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Jim GallowayGreg BluesteinTamar Hallerman

All three GOP candidates rescind their pledges to back Republican nominee

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Republican Presidential candidate Donald Trump greets supporters after a rally in Janesville, Wis., on Tuesday. Anthony Wahl/The Janesville Gazette via AP

Republican Presidential candidate Donald Trump greets supporters after a rally in Janesville, Wis., on Tuesday. Anthony Wahl/The Janesville Gazette via AP

In November, we may look back and say this is precisely where GOP chances to win the White House fell apart. From the Associated Press:

The three Republican presidential candidates aren’t committing to supporting whomever the party chooses as its standard-bearer in the fall campaign. That could make for a messy and fractured GOP nominating convention in July.logo-all

Early in the campaign Donald Trump, Ted Cruz and John Kasich indicated they would support the eventual nominee. The three were asked about that again Tuesday night in town hall appearances in Milwaukee hosted by CNN.

Trump said he was rescinding his promise because “I have been treated very unfairly.” He listed the Republican National Committee, the Republican Party and party establishment among those he believes have wronged him. On ABC’s “Good Morning America” on Wednesday, Trump said, “I only want the people to support me. …I will take my chances with the people.”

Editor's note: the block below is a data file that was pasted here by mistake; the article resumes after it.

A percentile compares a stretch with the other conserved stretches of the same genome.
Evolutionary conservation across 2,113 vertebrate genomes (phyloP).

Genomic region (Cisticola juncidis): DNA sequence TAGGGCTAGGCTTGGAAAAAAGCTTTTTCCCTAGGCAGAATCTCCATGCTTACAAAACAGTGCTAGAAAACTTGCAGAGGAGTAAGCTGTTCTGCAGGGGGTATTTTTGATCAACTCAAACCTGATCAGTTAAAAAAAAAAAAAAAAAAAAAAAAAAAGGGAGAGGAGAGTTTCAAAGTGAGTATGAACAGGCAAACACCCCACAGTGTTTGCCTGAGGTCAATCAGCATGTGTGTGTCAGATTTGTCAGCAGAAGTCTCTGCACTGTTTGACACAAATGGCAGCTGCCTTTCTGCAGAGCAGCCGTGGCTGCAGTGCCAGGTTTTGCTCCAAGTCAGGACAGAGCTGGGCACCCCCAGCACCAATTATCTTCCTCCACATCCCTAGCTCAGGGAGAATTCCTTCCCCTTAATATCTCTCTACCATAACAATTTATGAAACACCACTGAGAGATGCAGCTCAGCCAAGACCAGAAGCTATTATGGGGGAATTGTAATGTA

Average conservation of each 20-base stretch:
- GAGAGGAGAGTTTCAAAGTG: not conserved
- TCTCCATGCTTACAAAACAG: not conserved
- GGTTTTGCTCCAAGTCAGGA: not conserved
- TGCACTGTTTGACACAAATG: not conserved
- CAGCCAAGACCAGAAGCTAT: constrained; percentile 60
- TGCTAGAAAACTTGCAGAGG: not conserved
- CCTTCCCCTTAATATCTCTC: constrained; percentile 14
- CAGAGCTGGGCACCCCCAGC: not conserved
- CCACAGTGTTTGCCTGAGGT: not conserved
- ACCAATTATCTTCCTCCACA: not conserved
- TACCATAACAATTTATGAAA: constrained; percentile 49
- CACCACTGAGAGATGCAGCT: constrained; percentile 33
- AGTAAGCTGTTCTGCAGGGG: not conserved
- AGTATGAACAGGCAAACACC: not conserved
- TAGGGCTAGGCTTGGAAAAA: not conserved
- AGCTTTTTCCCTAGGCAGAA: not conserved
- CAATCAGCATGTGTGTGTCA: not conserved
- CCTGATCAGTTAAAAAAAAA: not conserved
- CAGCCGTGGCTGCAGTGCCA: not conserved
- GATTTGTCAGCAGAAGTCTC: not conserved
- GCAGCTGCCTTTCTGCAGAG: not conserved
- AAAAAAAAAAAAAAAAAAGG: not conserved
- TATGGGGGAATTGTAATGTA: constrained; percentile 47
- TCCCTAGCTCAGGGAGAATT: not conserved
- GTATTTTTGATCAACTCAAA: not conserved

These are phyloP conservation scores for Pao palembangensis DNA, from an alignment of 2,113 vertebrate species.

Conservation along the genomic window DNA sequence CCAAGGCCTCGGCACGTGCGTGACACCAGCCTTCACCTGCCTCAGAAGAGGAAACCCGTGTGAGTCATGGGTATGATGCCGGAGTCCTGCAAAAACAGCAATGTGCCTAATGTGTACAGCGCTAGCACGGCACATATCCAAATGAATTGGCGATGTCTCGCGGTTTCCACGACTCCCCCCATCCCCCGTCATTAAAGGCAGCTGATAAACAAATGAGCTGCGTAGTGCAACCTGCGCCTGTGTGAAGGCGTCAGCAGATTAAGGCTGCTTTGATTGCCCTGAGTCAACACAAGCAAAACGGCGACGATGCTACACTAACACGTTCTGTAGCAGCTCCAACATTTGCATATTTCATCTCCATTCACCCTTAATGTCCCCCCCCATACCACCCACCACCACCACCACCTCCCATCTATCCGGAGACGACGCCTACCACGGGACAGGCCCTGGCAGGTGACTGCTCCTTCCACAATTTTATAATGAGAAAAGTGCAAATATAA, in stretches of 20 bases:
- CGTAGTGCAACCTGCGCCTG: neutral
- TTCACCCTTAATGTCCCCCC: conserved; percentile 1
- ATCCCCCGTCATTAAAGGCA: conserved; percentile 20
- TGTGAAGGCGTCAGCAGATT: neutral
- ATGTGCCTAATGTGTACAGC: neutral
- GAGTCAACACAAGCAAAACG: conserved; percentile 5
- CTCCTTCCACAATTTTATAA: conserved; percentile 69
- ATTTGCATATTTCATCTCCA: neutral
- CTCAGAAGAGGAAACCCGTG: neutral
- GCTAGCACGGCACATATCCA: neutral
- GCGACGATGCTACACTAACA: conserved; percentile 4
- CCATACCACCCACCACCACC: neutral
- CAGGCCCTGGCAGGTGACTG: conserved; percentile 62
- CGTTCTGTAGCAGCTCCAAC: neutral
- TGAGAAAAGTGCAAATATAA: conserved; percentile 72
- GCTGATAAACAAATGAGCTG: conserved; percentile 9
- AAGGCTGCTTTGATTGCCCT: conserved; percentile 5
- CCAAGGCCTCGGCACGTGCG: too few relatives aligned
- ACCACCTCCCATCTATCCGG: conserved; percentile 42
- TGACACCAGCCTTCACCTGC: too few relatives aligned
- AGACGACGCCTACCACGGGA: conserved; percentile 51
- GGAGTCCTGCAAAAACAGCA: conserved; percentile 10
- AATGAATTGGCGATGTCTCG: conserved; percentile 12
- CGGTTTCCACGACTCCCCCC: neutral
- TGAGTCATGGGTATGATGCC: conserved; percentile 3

“I’m not in the habit of supporting someone who attacks my wife and children,” Cruz said, referring to Trump’s jabs at his wife, Heidi. Cruz said if Trump were the nominee that would hand the election to Democrat Hillary Clinton.

Kasich said that “if the nominee is somebody that I think is really hurting the country and dividing the country, I can’t stand behind them.” But he said he would wait and see how events unfold.

The candidates were in Wisconsin ahead of the state’s primary next week.

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Here’s the video from a Donald Trump rally in Janesville, Wisc., that was commanding the Internet last night:

From the Associated Press:

Police are looking for a man who pepper-sprayed a 15-year-old girl as opponents and supporters of Republican presidential front-runner Donald Trump clashed outside a Wisconsin rally.

The altercation is the latest in a series of confrontations that have marred recent Trump events.

Janesville Police Sgt. Aaron Ellis said Wednesday that investigators have photos taken by participants at the demonstration outside the Holiday Inn Express on Tuesday, which could help to identify the man with the pepper spray.

Ellis said the girl told police she punched another man who groped her. Police also want to interview that man.

The girl and a 19-year-old woman standing next to her in the crowd were taken to a hospital, treated and released. Ellis says the girl could face charges for punching the other man.

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Former state lawmaker Edward Lindsey takes issue with Monday’s missive from Emory University’s Alan Abramowitz – who said President Barack Obama’s increasing popularity could bode well for Democratic chances of keeping the White House. Writes Lindsey:

With all due respect Professor Abramowitz, the track record correlation between popular incumbent and electing a successor is not as strong as he makes it out.